SMALL TOWN, BIG BUSINESS
Her name literally means "Morning Star". But her neighbors and the other townspeople have always called her Inang Tala or Mother Star. It's an apt name for a woman who, upon first meeting her, strikes you as simple and motherly.
She is Mrs. Sinagtala Acupan, proprietress of Alfredo Woodcrafts, a business which produces papier mâché products. Unlike her peers in the industry, Inang Tala is not an exporter but she supplies exporters and local outlets like Rustan's in Manila.
But on that morning we rode into her driveway in Paete, she was not all business. In fact, she seemed more like a proud Paeteña and a knowledgeable guide who was willing to take us on a tour of the area and introduce us to the town's mastercarvers and apprentices.
Being the businessman in our group, I couldn't help but inquire about her business. It started out as small talk - "How's business?" - and with each answer, I asked more questions, increasingly probing for details. "Where do you get your supplies? How about labor problems?" Her answers gave me the distinct feeling that I was having a mini-MBA refresher course on how run a business correctly.
Newspaper publishers are her reliable and cheap supply of clean, unused, unsold newspaper. For her other necessary materials, she would take a three-hour drive to Manila's Divisoria district for bargain buys on textiles and other notions. During our conversation, Inang Tala admitted she would rather prefer having lower mark-ups on her products to get volume orders. There are very few labor problems, if you could call it that.
Workers' morale are always kept up by her constant and lavish praise. Should there be any problem, Inang is always genuinely concerned and she never fails to offer help if she can. But it's never a one-sided deal. For as long as they work hard and do their tasks well, Inang promises them a decent living. It was quite clear to us that she's extremely proud of her people and the products they create. "Nobody leaves my place without buying anything.
"They always find something they want to bring home. And they usually come back for more," Inang declared, beaming. She works hard at ensuring product quality, lowering costs, and meeting schedules. Creativity and a treasure trove of fresh ideas help her come up with samples for new products. This, in turn, feeds her next season's orders.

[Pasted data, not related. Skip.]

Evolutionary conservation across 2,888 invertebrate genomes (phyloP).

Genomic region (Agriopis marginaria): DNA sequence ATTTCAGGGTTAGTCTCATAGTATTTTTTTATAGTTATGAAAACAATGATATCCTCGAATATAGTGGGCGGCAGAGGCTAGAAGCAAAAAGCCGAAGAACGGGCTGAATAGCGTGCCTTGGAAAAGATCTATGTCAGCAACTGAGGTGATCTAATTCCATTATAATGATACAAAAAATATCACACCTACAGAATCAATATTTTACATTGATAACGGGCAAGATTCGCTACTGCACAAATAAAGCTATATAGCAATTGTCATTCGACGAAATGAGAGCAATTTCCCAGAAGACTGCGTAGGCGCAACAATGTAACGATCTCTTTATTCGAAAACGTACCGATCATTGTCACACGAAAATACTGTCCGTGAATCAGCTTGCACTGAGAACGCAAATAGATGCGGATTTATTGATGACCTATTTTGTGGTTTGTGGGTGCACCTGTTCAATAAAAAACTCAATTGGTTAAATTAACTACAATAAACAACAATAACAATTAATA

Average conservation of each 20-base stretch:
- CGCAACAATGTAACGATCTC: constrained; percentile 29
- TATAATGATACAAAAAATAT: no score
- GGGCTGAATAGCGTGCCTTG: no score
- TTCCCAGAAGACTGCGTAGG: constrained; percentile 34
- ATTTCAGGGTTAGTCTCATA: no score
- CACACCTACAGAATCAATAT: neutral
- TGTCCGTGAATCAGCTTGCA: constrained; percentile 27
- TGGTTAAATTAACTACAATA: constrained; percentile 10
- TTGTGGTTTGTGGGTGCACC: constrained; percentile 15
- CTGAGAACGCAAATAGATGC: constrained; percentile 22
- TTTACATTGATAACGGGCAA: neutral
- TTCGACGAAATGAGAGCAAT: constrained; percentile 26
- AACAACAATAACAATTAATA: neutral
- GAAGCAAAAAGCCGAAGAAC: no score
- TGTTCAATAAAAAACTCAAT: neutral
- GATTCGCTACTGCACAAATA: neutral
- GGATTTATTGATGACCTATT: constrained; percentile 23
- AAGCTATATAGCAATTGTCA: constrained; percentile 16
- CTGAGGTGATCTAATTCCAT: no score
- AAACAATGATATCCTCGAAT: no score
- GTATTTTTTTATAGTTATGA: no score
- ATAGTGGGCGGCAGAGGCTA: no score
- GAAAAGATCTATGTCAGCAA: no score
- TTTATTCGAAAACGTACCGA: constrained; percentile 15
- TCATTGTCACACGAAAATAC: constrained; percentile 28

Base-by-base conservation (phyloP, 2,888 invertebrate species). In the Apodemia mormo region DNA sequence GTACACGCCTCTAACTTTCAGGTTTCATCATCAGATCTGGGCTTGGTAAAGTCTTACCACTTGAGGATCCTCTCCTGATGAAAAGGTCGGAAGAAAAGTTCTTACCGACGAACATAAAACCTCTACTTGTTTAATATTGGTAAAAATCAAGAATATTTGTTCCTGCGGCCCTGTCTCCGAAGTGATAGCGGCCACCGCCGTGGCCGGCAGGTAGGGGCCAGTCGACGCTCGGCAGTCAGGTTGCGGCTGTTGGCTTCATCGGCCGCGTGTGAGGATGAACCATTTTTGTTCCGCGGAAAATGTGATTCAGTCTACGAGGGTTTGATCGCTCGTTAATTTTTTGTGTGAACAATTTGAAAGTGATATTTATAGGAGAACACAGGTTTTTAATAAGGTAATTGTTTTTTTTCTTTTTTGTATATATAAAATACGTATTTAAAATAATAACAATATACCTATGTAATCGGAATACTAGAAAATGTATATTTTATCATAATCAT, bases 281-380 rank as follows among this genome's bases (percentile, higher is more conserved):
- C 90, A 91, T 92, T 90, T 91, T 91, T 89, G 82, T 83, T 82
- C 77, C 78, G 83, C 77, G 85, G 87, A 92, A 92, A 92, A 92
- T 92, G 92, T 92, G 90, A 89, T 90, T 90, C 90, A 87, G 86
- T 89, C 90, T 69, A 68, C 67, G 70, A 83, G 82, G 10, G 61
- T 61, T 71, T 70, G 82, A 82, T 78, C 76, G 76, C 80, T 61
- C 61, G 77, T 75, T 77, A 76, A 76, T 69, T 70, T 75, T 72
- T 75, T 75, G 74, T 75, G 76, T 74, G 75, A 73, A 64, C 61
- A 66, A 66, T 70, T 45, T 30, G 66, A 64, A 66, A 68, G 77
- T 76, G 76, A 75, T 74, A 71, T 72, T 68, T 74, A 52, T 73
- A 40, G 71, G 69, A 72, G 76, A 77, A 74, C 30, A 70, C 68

With such a business philosophy and practice, it's no small wonder her business grew even in a time of economic crisis. While other similar businesses encounter the problem of not having enough work, her problem is finding ways and means to keep up with the demand.
Despite her success, she still reminisces her life before her business grew in size and volume. Inang confessed that before, she didn't have to worry about her workers' salaries, or about dealing with the government.
"Life was much simpler then," she said wistfully. Yet the look in her eyes told me that, along with her pride in her work and her concern for her workers, she probably wouldn't have it any other way now.
With the logging ban, I ventured that the whole town must have been hard hit. "Do
you have problems with wood supply?" I asked. Inang replied, "We do,
but we've adapted." She went on to explain that some artisans and carvers have
shifted to papier mâché. However, they still use wood for their master molds. For larger
molds or when wood is unavailable, they use
Certainly, the people of Paete are proficient at their art and proud of their handicrafts. Rightly so. They are also adaptable and very hardworking. And if more of them are like Inang Tala, they certainly do know their business.
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